Royal Court Theatre, London SW1
Opened 5 April, 2011

I have long been fond of playwright Simon Stephens’ skill in creating unremittingly bleak portraits of ordinary people and then right at the end offering a glimmer of hope… not of artificial redemption, but just the faint prospect that characters may stop so compulsively screwing up their own and each other’s lives. Wastwater has given me a new experience: the bleakness without the hope. I still admire the work, it still speaks to me, but it does not sing.
The publicity material describes the play as an “elliptical triptych”: a beautiful phrase and an accurate one. We see three scenes, each 30-35 minutes long, each self-contained although oblique, incidental links are made between the characters. In the first, Harry (Tom Sturridge, who made such a powerful début in Stephens’ Punk Rock) is taking leave of his foster-mother Frieda (Linda Bassett) before he flies to Vancouver, to some unspecified “centre”; he apparently has a job there, but seems so unsocialised that he could as easily be an inmate. In the second, Mark (Paul Ready) and Lisa (Jo McInnes) are meeting in a hotel room for an illicit sexual tryst; Lisa’s increasing revelations about drugs, sex and violence shock Mark but do not altogether repel him. In the third, Sian (Amanda Hale) plays thoroughly unsettling power games with Jonathan (Angus Wright) in a disused warehouse or sub-garage before a people-trafficking transaction takes place; it does not matter whether the motive is sexual or not, the commodification of the human consignment is the salient point. This provides the ending in which Stephens may intend his usual chink of hope but I can espy none.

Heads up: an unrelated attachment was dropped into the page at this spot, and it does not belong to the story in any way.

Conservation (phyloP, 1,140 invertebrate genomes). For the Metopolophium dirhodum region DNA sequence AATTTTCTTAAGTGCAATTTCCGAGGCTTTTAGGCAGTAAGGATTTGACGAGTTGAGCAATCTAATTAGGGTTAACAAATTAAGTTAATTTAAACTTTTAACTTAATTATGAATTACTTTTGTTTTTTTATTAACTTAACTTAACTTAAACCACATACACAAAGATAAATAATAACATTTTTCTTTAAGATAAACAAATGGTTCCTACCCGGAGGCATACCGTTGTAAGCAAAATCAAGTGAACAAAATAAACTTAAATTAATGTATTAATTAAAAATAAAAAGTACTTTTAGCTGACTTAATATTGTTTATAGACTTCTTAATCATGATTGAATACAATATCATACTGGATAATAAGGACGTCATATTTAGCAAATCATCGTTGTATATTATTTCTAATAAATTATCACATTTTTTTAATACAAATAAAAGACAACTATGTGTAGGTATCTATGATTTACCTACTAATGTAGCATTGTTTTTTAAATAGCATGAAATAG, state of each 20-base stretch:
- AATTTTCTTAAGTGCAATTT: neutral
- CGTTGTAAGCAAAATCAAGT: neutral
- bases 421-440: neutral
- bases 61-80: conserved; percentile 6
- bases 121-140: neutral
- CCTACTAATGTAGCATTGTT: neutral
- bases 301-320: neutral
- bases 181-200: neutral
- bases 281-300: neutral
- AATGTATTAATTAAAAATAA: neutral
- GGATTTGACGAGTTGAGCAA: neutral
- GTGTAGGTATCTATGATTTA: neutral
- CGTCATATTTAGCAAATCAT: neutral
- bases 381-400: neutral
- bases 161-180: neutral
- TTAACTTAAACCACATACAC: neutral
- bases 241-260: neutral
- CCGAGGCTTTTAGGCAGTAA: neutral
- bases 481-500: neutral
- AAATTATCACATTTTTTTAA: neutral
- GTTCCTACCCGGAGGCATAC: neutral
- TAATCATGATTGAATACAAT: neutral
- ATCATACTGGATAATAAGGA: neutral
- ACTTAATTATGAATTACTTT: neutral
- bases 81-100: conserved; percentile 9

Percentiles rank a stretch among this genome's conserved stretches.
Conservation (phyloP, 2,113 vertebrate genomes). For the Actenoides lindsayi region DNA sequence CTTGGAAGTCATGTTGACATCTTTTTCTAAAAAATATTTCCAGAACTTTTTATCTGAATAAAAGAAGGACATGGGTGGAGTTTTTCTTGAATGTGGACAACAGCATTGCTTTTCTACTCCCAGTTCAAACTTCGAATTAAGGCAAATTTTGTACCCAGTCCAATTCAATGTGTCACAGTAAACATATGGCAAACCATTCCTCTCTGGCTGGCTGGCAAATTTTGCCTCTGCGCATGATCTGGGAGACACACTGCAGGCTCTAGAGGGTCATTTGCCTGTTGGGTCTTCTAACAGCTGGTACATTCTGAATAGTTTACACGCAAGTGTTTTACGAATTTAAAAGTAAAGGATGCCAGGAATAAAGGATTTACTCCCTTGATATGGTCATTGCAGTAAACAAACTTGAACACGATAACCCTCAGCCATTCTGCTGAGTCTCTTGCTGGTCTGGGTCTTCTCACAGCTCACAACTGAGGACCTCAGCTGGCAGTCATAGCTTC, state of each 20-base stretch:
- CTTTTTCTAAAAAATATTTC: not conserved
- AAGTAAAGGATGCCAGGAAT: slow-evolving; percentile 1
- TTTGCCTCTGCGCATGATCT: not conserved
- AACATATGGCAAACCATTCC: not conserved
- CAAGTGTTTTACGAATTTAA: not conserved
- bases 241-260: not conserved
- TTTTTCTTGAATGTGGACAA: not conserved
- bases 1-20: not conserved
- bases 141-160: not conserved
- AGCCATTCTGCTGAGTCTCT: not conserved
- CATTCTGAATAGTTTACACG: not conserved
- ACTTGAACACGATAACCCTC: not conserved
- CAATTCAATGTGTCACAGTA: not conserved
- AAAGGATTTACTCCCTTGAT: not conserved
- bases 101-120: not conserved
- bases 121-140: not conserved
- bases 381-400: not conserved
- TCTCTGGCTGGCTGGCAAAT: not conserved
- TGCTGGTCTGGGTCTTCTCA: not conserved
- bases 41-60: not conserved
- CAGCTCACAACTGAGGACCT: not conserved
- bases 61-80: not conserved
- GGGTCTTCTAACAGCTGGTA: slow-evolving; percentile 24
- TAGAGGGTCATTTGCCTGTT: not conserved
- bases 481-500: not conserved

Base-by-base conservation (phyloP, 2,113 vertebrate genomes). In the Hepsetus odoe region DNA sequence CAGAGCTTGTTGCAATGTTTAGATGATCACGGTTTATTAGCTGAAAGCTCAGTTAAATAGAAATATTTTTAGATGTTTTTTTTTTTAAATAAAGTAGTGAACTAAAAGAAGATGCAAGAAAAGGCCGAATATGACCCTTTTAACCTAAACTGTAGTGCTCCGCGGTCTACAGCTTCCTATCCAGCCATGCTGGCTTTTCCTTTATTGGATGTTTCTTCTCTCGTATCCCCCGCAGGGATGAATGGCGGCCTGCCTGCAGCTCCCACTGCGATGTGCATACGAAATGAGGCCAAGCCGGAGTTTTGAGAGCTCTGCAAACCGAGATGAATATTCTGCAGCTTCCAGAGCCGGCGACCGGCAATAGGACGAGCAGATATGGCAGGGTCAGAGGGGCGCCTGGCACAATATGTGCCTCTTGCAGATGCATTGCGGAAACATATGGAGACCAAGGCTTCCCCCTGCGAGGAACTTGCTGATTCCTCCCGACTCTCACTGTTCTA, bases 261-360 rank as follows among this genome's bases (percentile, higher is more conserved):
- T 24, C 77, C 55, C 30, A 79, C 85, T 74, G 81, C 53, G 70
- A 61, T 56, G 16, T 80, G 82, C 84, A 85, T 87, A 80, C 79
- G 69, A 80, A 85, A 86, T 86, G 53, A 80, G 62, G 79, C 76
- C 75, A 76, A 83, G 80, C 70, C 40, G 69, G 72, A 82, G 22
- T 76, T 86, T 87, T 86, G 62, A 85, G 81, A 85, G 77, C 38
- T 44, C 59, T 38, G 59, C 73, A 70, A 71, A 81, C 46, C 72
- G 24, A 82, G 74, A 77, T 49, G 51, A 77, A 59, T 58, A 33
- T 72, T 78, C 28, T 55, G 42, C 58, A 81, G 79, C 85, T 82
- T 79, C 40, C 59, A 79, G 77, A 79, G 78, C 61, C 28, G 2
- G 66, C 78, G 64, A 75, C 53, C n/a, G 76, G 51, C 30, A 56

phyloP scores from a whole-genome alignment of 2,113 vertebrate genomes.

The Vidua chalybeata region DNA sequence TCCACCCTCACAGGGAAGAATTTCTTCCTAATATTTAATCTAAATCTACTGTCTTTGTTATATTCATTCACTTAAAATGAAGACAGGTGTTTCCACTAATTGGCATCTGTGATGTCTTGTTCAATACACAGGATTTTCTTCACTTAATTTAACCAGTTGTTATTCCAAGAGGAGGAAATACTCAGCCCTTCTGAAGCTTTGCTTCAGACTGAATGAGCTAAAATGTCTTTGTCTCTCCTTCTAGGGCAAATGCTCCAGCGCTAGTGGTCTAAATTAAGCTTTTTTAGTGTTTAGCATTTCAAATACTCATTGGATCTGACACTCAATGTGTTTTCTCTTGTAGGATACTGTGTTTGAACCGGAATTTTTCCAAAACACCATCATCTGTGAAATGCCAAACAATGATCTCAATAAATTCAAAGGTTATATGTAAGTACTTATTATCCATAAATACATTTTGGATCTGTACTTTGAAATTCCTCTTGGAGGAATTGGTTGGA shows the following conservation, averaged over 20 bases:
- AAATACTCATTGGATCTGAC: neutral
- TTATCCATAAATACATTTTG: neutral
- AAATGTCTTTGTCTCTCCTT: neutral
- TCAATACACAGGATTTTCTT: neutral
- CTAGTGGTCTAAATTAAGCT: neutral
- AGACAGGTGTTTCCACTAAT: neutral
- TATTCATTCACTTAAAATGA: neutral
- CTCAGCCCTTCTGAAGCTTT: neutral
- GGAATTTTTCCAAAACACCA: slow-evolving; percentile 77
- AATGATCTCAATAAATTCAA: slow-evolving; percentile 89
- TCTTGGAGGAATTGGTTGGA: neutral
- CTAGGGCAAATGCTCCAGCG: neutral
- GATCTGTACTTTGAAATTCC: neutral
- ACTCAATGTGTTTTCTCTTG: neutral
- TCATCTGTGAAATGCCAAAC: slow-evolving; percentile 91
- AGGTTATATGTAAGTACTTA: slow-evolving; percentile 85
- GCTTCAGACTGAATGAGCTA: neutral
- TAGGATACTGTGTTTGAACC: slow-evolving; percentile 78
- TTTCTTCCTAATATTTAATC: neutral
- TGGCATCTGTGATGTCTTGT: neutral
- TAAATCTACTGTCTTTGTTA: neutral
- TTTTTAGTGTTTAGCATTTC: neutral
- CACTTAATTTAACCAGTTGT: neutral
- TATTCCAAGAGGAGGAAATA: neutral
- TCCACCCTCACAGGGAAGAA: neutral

The scenes seem to be played out simultaneously at disparate locations near Heathrow’s Terminal 5: at roughly the same points in each scene, we hear the sound of jets overhead and the lights momentarily dim. (I am disappointed and perplexed to find that the script in fact identifies the first scene as taking place two days later than the other two.) Director Katie Mitchell turns in one of her rigorously unshowy productions. Wastwater is the deepest lake in Britain, and nowhere near Heathrow; it is apparently a favoured spot for dumping corpses. That is the sense I take away from this increasing series of scenes of disconnection and awkwardness escalating to unpleasantness then repulsion: that the deeper one goes, the darker it gets, and there is nothing to find but bodies.

Written for the Financial Times.

Copyright © Ian Shuttleworth; all rights reserved.

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